Is there anything more adorable in this world than a baby’s laugh? Even the most hard-hearted Scrooge will crack a smile when faced with their unabashed giggles and round shaking bellies. Laughter is catching, no doubt, especially when it comes from a sweet cherub, but is laughter essential? Other than adding some fun to life, do we need laughter? Does it help us in any way? Most importantly for teachers, will laughter help our students learn?
The answer is yes. Laughter is hard-wired into us from soon after birth. No matter the culture or country a baby is born and raised in, by three months old that baby will be giggling. What’s more, before their 1st birthday babies try to get others to laugh, becoming little comedians right from the start. If laughter is a universal part of the human experience and it is hard wired within us, it must be necessary. What makes it so valuable? We know when a baby cries her purpose it is to get her basic needs met; but what does laughter do for us as individuals and as a species?
What do you call a bear with no teeth? A gummy bear! (Lucy, age 4)
When starting a speech, going out on a date, or meeting a new friend, people often use humor to break the ice. But why? It turns out that laughter is a social experience. In a synopsis of studies on laughter, Gina C. Mireault mentions that babies were found to laugh not only at things they believed to be funny but also to laugh at things that others reacted to as funny (Mireault, G [Scientific American Mind]. 2017 May/June.) In turn, their parents repeated those hilarious actions or sounds, and it became a beautiful cycle of laughter and connection.
The implications for the classroom are huge. In class we work together, we play together, and we learn together. Each class has its own personality. While each child has their own personality, so does the class as a whole. The bond of shared experiences creates a classroom culture. Have you ever shared an inside joke with a friend? One of you says “Remember the time….” You and your buddy end up laughing until you can barely breathe while everyone around you looks at you with no idea what could be so hilarious. That feeling of camaraderie between you and your friend is useful in a classroom as well.
What is black and white and has 16 wheels? A zebra on roller skates! (Allie, age 11)
Abraham Maslow, a prominent psychologist, created his famed ‘hierarchy.’ His theory claimed that if someone’s basic needs were not met, they could not respond to their higher needs. If you’ve taught a kid that is struggling with issues in their home life, you’ll recognize how important it is to meet a child’s basic needs before they can learn. Beyond basic needs for food and water, our students need to feel safe, loved, and positive about themselves in the classroom. Incorporating humor into the classroom assists in meeting meet all of these needs. Laughter helps us relax and can move us out of ‘fight, flight, or freeze’ mode. Laughter helps us build our relationships, making the classroom a place where students feel loved and feel that they belong. When students get their needs met, they can learn at an astounding rate. Laughter is a powerful tool that aids in this process.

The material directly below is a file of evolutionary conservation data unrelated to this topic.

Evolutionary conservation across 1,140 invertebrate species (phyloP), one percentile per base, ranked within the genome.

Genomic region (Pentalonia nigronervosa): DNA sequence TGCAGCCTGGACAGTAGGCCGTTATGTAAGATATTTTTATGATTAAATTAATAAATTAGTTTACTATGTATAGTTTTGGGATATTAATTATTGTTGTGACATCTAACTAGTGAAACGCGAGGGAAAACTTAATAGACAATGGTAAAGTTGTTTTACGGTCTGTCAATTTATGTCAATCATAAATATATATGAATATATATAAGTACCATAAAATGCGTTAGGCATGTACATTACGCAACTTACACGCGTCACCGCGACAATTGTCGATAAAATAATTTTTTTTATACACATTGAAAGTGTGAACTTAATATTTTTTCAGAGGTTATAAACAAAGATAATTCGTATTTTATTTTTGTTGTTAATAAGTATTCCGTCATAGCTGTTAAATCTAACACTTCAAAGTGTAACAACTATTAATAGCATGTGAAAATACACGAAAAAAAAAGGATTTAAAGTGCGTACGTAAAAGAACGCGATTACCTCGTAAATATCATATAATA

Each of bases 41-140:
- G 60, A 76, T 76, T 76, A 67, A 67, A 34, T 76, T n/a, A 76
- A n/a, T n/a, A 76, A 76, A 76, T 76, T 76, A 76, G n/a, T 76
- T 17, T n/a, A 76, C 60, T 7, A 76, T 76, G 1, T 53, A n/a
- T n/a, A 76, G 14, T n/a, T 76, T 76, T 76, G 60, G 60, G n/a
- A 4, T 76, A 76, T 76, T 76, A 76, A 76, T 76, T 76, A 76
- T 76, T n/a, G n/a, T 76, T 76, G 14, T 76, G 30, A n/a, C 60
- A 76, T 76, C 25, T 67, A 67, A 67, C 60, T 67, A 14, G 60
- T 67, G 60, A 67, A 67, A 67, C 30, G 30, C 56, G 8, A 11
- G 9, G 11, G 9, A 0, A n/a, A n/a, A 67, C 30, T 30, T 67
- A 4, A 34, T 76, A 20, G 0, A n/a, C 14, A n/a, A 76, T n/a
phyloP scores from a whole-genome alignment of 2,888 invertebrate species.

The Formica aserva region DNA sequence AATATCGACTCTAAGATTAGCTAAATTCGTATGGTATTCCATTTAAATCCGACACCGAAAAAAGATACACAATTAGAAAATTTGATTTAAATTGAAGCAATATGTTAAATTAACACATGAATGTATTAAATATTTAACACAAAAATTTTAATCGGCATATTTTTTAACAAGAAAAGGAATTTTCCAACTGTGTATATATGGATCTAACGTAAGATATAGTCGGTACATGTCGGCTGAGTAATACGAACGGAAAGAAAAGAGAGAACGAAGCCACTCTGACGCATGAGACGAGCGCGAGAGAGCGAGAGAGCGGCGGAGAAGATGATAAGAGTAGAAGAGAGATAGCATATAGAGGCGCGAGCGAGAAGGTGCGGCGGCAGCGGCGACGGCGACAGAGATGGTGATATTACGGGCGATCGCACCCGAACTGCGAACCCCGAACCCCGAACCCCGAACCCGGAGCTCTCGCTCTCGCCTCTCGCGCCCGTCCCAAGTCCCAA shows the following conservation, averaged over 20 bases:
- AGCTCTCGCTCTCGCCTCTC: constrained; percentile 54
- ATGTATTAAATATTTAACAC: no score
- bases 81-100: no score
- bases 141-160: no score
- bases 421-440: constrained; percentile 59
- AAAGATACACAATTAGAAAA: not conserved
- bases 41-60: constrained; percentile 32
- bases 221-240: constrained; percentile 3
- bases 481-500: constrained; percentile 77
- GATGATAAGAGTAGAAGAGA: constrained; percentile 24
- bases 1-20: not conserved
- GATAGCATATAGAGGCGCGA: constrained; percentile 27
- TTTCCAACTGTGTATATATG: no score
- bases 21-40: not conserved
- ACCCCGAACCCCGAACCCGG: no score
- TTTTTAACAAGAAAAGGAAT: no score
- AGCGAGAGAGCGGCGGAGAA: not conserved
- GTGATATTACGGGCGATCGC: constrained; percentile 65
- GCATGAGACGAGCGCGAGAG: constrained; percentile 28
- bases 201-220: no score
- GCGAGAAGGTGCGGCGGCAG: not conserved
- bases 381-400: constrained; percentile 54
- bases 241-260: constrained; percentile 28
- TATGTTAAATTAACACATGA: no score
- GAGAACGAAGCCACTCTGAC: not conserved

What did the mother buffalo say to her baby? Bye son! (Hannah, age 9)
Laughter takes some skill. Researchers found that babies would often laugh at things that were different than what they were expecting. Comparing and contrasting situations, objects and other items is a skill that children need to apply across subjects in their school years. Learning to read, do long division, or memorize the elements of the periodic table is much easier (and much less tedious) with some humor. When we laugh, it helps us remember things. It creates an emotional component that is key to building memories. For example, who doesn’t remember Bill Nye the Science Guy from their primary years? And why? He was funny! He made jokes and did all kinds of silly experiments. When we are having fun, we remember it, which makes laughter an important component to incorporate when teaching.
Laughter is a critical part of who we are. It is an innate part of our species that shows up in babies very early on. Laughter enriches our lives and helps us learn. Humor and laughter are essential. Include some humor in your classroom, get your students laughing, smile, and enjoy the funny things and you will have a classroom full of learning and laughter.
Amy Curletto has been teaching for 12 years in grades K-2. She has a bachelor’s degree in Early Childhood and Elementary Education and also has endorsements in reading and ESL. Besides education, her other passion is writing and she has always dreamed of being a writer. She lives in Utah with her husband, her 3 daughters, and her miniature schnauzer. She enjoys reading, knitting, and camping.
The child who is ‘left behind’ most is the one who leaves school without transition readiness.
Dr. James Stanfield, Ed.D.